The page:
There has been talk of in-flight health clubs, gyms, restaurants and a medical centre, as well as sleeping quarters. In reality, airlines will be able to boost the profitable business class space to a maximum, while serving up hundreds of economy class seats on the same flight.
While the aircraft is scheduled to come into service in mid-to-late 2005, this date is starting to get pushed further back. Airbus has set a clear timetable for the A3XX project, but it does not go into production until the Airbus Integrated Company – a single commercial entity to replace Airbus Industrie’s current loose association of companies – is established. Wrangles over this have delayed the move from concept to development. At present, 80% is owned by EADS – the amalgamation of Germany’s DaimlerChrysler Aerospace, Spain’s Casa, and France’s Aerospatiale Matra – which is aiming to float on the European stock markets next month.
The remaining 20% is in the hands of BAE Systems, which has been in negotiations with Airbus over its profit share from the venture, which it senses is becoming increasingly controlled by its continental European partners, and over its freedom to work with rivals such as Boeing. BAE’s involvement remains crucial for UK manufacturing:up to 22,000 new jobs could be created here from A3XXwing orders.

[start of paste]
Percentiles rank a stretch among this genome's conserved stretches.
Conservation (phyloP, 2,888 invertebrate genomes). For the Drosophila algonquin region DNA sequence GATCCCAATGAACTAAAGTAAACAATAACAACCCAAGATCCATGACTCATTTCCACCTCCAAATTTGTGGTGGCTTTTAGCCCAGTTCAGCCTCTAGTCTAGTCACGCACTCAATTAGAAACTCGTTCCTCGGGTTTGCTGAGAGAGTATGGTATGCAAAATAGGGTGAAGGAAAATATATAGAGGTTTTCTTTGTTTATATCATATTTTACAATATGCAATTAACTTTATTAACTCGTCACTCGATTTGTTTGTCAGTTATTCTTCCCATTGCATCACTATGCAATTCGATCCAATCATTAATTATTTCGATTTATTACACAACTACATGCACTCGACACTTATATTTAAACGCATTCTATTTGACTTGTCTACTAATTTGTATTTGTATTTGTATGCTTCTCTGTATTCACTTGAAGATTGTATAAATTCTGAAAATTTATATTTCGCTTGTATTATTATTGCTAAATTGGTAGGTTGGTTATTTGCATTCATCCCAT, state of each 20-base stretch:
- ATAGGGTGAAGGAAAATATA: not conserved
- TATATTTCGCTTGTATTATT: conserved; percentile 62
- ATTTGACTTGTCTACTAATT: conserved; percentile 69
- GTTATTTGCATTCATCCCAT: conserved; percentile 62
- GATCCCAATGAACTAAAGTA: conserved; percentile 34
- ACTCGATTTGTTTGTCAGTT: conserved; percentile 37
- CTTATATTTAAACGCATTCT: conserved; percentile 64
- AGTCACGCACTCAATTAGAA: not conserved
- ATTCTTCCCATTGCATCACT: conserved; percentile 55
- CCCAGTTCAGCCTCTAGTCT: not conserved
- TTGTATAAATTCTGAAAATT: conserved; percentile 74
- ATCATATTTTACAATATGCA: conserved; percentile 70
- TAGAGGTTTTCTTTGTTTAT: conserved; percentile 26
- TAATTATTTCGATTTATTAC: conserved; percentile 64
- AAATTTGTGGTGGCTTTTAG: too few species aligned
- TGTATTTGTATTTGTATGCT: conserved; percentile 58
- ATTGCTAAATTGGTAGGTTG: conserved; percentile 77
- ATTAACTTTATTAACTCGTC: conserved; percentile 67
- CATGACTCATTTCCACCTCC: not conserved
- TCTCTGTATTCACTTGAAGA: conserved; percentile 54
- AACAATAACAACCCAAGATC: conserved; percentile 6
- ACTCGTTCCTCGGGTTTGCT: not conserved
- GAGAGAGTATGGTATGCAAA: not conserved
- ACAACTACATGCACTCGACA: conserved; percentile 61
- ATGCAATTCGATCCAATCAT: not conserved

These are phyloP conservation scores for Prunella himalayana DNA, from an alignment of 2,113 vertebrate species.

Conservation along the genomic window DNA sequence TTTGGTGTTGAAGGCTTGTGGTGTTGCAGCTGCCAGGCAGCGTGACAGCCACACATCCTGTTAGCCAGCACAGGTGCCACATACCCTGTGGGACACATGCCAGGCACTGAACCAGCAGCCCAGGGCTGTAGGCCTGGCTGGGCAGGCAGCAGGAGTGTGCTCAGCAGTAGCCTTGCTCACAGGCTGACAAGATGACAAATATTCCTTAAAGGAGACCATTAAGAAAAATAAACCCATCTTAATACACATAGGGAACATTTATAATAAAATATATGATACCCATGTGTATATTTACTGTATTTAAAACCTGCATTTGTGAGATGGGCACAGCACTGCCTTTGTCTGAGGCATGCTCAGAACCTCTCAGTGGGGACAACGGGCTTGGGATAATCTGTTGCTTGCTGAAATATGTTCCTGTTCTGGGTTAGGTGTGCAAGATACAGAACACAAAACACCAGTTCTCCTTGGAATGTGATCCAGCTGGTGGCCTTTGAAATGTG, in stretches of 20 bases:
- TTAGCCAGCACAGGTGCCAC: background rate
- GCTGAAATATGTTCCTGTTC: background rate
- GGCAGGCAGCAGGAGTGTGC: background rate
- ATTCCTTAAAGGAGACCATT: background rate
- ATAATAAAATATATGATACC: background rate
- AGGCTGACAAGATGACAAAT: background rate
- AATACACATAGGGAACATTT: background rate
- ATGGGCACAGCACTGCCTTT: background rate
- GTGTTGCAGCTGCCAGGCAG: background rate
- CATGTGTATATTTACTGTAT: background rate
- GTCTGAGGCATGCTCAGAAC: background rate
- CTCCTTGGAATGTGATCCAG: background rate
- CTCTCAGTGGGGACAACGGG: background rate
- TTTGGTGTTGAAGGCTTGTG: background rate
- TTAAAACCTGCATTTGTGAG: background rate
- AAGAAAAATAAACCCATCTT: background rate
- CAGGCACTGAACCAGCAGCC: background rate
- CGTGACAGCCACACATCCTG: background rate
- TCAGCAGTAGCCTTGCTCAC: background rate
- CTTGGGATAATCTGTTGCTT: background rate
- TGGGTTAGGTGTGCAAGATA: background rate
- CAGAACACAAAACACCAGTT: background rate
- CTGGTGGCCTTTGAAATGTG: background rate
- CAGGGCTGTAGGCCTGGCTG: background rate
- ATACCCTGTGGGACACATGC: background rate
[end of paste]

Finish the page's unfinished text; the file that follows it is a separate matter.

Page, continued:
Airbus has already twice delayed board meetings intended to give the project the go-ahead. And there has been bickering over how to divide the work – specifically between Aerospatiale and Dasa, fighting their corners for Toulouse and Hamburg respectively as bases for fuselage production.
A further complication comes from the fact that the giant Beluga transport plane is too small to handle the parts of planes that are shuttled between Hamburg and Toulouse. The latest plan is to ship fuselages from Hamburg to Bordeaux, continuing the journey by road to Toulouse.
Such problems will have to be resolved in weeks rather than months – not only to keep the project on schedule, but to show potential purchasers that this is a multinational group that really can get its act together.
Shape of the future: the project, rather than the plane, is set to take off by the end of this year. Before then, wrangles over sharing out the work between national partners must be resolved, the consortium must merge itself into a single corporate entity, and the French, German and Spanish partners will have to float their new EADS company, probably next month. If all that happens, and the orders firm up, the first Airbus A3XX will take off commercially by the end of 2005.